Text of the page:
Calendar Date: October 13, 2010
Before: Mercure, J.P., Spain, Rose, Garry and Egan Jr., JJ.
Appeal from a judgment of the Supreme Court (Devine, J.), entered September 29, 2010 in Albany County, which granted petitioner's application, in a proceeding pursuant to Election Law § 16-102, to declare invalid the independent nominating petition naming respondent Steven Cohn as the Tea Party candidate for the public office of Governor of the State of New York in the November 2, 2010 general election.
Respondent Steven Cohn filed an independent nominating petition naming him as the Tea Party candidate for the office of Governor of the State of New York in the November 2, 2010 general election. Petitioner thereafter filed written objections and specifications with respondent New York State Board of Elections challenging the nominating petition. The Board found that the objections raised by petitioner were beyond its jurisdiction and validated the nominating petition. Petitioner thereafter commenced this proceeding seeking to invalidate Cohn's nominating petition on the ground that, as relevant here, the petition did not contain the name of a candidate for Lieutenant Governor of the State of New York. Supreme Court granted the petition and invalidated Cohn's nominating petition, and Cohn now appeals.
We affirm. Pursuant to NY Constitution, article IV, § 1, the Governor and Lieutenant Governor "shall be chosen jointly" every fourth year, "by the casting by each voter of a single vote applicable to both offices." Further, the "persons having the highest number of votes cast jointly for them for governor and lieutenant-governor respectively shall be elected" (NY Const, art IV, § 1 [emphasis added]). We cannot agree with Cohn's contention that a plain reading of this provision contemplates anything other than candidates for Governor and Lieutenant Governor running and being elected on the same ticket. As recently stated by the Court of Appeals, the constitutional amendment that required the Governor and Lieutenant Governor to be elected together by a single ballot "definitively eliminated any residual possibility that the executive branch would be split between members of opposing parties" (Skelos v Paterson, 13 NY3d 141, 151 ). Indeed, the rationale behind such joint-ticket election of the state's two highest offices was to, among other things, ensure the Governor's ability to "'entrust many of the complex administrative tasks of the Governor to an able Lieutenant Governor'" (Skelos v Paterson, 13 NY3d at 152 n 3, quoting Message of the Governor In Relation to Proposed Constitutional Amendment For Joint Election of Governor and Lieutenant Governor, Feb. 9, 1953 [1953 NY Legis Doc No. 36, at 3]). Inasmuch as Cohn's independent nominating petition failed to nominate a candidate for Lieutenant Governor who could be elected "jointly" with Cohn, we find that Supreme Court properly invalidated it.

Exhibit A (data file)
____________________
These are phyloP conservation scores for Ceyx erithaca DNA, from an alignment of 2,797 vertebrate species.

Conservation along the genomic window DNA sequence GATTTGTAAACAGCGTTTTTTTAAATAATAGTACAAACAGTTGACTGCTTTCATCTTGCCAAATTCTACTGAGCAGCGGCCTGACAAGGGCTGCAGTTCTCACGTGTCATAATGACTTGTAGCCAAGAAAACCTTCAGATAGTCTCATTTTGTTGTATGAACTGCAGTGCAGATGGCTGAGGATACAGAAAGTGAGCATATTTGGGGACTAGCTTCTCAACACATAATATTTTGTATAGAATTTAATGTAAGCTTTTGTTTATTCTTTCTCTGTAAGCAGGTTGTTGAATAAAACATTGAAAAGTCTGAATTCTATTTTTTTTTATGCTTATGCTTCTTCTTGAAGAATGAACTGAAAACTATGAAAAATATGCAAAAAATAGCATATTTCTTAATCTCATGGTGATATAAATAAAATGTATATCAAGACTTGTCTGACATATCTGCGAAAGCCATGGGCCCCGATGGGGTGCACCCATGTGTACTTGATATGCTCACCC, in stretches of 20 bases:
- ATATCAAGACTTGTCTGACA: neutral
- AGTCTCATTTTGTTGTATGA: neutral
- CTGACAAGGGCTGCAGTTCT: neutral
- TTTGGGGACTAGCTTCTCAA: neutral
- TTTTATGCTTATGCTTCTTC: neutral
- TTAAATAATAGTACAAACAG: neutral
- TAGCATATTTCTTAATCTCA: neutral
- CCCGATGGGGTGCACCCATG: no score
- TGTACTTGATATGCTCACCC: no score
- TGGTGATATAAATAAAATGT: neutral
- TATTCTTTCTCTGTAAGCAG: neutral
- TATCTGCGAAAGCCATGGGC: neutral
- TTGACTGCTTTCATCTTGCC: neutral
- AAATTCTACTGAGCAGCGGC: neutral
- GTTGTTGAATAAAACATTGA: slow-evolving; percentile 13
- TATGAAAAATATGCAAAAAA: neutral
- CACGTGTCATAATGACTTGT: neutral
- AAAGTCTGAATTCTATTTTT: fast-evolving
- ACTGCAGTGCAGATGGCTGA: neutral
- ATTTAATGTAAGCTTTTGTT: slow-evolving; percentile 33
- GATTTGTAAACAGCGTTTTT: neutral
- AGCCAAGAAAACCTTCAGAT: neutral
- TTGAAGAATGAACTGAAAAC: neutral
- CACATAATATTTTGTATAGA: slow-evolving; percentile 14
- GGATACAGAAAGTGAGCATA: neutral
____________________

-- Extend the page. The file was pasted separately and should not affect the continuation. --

We have examined Cohn's remaining contentions, including that Supreme Court lacks subject matter jurisdiction, and have found them unpersuasive.
Mercure, J.P., Spain, Rose, Garry and Egan Jr., JJ., concur.
ORDERED that the judgment is affirmed, without costs.
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